Its A Little Late For This News To Be Helpful For This Years Halloween, But Perhaps For Next Y BEST
LINK >>>>> https://urlin.us/2trFtD
Its A Little Late For This News To Be Helpful For This Years Halloween, But Perhaps For Next Y
The reason experts are particularly concerned about the flu this year is that many people, especially very young children, may have little or no immunity against the respiratory infection because the masking, social distancing and other behaviors aimed at protecting against COVID have blunted flu's spread, too. Also, the CDC notes, young children would do well to get a flu shot soon because they require two shots one month apart, and it takes time to build up immunity.
Yet the world is vulnerable to the next pandemic, perhaps even more than in 1918, when the pace and frequency of global travel was considerably less than today. As the contributors to this chapter demonstrate, there is still much to be learned from past pandemics that can strengthen defenses against future threats. The chapter begins with a review of the events of 1918, the lessons they offer, and the historical and scientific questions they raise. It describes the epidemiology and symptomology of that deadly viral strain, limited efforts toward prevention and treatment, and the resulting social disruption and its exacerbation by the actions of public officials and the media.
Three extensive outbreaks of influenza within 1 year is unusual, and may point to unique features of the 1918 virus that could be revealed in its sequence. Interpandemic influenza outbreaks generally occur in a single annual wave in the late winter. The severity of annual outbreaks is affected by antigenic drift, with an antigenically modified virus strain emerging every 2 to 3 years. Even in pandemic influenza, while the normal late winter seasonality may be violated, the successive occurrence of distinct waves within a year is unusual. The 1890 pandemic began in the late spring of 1889 and took several months to spread throughout the world, peaking in northern Europe and the United States late in 1889 or early 1890. The second wave peaked in spring 1891 (over a year after the first wave) and the third wave in early 1892 (Jordan, 1927). As in 1918, subsequent waves seemed to produce more severe illness so that the peak mortality was reached in the third wave of the pandemic. The three waves, however, were spread over more than 3 years, in contrast to less than 1 year in 1918. It is unclear what gave the 1918 virus this unusual ability to generate repeated waves of illness. Perhaps the surface proteins of the virus drifted more rapidly than other influenza virus strains, or perhaps the virus had an unusually effective mechanism for evading the human immune system.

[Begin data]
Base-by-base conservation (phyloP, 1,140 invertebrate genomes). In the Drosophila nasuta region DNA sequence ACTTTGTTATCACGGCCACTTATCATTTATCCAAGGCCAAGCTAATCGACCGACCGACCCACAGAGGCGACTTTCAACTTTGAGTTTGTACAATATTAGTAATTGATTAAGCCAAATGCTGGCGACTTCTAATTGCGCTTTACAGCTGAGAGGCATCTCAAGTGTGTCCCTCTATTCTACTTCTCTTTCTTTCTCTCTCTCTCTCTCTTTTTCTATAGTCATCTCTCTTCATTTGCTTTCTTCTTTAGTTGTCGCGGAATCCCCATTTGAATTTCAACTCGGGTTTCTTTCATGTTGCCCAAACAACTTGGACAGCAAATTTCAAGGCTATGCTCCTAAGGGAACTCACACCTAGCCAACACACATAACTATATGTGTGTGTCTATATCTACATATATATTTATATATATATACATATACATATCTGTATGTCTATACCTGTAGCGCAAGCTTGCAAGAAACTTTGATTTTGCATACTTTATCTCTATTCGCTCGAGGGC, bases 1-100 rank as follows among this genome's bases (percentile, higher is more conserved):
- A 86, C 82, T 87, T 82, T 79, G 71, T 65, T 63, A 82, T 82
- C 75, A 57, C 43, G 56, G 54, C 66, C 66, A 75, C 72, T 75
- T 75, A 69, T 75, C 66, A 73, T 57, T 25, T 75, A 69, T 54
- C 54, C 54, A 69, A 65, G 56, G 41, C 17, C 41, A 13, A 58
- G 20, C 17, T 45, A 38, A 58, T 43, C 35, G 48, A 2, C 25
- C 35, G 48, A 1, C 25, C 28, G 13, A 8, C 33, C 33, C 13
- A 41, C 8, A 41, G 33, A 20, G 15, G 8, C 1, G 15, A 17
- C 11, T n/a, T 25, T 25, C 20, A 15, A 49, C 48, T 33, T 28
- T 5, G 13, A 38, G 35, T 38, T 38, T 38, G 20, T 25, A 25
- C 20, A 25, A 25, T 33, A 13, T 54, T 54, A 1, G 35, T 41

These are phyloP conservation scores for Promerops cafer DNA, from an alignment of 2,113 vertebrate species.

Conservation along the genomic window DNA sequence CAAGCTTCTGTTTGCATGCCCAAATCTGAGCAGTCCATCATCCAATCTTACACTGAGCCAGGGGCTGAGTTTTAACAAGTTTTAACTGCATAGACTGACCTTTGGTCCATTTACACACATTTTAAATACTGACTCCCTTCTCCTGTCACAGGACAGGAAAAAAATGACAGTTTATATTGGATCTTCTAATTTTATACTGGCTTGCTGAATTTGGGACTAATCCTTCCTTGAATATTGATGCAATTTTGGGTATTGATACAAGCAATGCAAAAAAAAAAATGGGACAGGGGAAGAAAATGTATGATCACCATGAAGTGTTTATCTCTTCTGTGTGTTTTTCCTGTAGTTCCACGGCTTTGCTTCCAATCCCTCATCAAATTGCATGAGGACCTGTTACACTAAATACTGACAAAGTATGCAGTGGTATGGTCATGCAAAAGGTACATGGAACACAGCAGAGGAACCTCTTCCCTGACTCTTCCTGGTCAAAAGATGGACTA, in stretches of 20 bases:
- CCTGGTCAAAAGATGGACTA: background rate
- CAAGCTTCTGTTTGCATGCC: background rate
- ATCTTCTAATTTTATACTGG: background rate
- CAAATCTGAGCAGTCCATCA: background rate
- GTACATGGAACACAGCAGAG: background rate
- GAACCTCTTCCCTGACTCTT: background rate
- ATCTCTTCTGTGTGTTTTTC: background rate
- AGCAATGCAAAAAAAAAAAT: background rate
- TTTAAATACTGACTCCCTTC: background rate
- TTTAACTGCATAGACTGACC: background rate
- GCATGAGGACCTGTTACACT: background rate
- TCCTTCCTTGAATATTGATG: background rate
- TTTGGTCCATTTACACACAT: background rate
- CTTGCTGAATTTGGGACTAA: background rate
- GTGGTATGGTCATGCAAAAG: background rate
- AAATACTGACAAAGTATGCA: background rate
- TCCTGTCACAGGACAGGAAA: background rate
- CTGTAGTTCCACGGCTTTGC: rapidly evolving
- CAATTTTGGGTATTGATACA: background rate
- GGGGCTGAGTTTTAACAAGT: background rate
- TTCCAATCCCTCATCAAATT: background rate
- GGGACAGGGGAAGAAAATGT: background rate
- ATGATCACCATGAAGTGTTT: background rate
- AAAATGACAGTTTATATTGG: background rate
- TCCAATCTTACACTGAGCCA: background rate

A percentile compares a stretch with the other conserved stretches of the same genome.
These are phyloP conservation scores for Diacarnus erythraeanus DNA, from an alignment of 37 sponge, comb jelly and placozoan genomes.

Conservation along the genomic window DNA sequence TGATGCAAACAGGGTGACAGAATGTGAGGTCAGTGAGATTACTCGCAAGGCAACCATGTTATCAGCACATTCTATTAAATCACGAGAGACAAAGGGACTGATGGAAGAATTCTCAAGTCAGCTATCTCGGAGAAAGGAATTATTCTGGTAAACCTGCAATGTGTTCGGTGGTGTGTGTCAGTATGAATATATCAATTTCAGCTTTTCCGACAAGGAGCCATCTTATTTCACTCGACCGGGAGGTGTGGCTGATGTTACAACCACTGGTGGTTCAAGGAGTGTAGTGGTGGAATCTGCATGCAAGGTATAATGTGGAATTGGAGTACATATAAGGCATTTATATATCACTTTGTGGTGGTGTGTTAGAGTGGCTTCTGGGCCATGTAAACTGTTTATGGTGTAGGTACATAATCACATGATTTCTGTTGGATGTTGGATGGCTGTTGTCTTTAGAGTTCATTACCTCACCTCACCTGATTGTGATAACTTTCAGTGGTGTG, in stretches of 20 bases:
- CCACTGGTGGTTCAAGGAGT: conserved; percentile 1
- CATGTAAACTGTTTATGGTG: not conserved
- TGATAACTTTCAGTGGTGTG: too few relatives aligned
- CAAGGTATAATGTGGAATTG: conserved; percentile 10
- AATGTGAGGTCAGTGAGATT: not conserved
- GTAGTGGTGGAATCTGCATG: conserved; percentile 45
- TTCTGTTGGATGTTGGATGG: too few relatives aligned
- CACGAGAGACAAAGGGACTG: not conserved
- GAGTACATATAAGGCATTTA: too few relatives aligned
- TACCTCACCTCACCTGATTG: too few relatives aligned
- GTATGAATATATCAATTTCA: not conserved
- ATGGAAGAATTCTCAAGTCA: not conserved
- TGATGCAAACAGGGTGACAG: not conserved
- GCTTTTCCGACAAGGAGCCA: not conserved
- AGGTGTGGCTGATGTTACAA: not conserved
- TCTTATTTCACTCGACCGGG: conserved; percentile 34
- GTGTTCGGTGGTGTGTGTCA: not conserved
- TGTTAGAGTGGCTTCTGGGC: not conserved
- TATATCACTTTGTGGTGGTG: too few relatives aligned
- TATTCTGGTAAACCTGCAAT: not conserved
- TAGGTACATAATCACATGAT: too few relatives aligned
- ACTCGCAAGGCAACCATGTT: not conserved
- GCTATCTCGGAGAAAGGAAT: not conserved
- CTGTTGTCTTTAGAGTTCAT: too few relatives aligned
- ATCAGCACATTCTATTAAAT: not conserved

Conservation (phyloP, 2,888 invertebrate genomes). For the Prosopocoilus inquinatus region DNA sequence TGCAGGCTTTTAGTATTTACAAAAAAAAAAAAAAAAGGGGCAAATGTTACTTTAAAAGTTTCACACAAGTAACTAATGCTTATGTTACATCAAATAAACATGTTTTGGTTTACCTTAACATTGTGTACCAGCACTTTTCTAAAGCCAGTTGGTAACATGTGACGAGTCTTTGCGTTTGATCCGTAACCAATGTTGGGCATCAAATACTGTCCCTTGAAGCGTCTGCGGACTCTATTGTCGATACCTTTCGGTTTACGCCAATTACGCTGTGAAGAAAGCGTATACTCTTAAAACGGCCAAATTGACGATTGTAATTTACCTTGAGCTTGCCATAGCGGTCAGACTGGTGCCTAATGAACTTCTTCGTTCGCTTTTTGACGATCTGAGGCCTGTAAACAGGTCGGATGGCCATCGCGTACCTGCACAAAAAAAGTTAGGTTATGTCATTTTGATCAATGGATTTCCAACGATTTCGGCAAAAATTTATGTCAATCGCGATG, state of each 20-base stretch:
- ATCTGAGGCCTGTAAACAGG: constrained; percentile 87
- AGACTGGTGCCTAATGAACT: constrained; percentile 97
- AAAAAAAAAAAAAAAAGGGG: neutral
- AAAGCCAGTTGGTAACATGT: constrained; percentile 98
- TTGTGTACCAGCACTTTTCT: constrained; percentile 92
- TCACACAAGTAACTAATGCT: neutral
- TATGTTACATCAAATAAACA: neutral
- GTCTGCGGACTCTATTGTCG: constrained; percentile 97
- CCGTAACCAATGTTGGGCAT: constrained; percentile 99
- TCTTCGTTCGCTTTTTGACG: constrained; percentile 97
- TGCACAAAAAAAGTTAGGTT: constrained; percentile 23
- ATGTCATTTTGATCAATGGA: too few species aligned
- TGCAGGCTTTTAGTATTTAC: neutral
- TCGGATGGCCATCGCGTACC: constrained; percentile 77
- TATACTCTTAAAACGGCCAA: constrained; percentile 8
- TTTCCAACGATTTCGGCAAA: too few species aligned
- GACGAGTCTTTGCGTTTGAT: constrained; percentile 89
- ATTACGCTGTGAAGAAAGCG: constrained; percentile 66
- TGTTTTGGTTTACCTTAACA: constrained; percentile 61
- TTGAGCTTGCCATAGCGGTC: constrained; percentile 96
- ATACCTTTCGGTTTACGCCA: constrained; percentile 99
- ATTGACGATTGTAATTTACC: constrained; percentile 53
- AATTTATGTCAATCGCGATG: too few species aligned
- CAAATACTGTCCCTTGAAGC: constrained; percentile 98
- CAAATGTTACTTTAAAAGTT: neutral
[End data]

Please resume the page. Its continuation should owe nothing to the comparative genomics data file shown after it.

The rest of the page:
One theory that may explain these data concerns the possibility that the virus had an intrinsically high virulence that was only tempered in those patients who had been born before 1889. It can be speculated that the virus circulating prior to 1889 was an H1-like virus strain that provided partial protection against the 1918 virus strain (Ministry of Health, 1960; Simonsen et al., 1998; Taubenberger et al., 2001). Short of this cross-protection in patients older than 29 years of age, the pandemic of 1918 might have been even more devastating (Zamarin and Palese, 2004). A second possibility remains that the high mortality of young adults in the 20 to 40 age group may have been a consequence of immune enhancement in this age group. Currently, however, the absence of pre-1918 human influenza samples and the lack of pre-1918 sera samples for analysis makes it impossible to test this hypothesis.
The sequence of the 1918 HA is most closely related to that of the A/ swine/Iowa/30 virus. However, despite this similarity the sequence has many avian features. Of the 41 amino acids that have been shown to be targets of the immune system and subject to antigenic drift pressure in humans, 37 match the avian sequence consensus, suggesting there was little immunologic pressure on the HA protein before the fall of 1918 (Reid et al., 1999). Anothe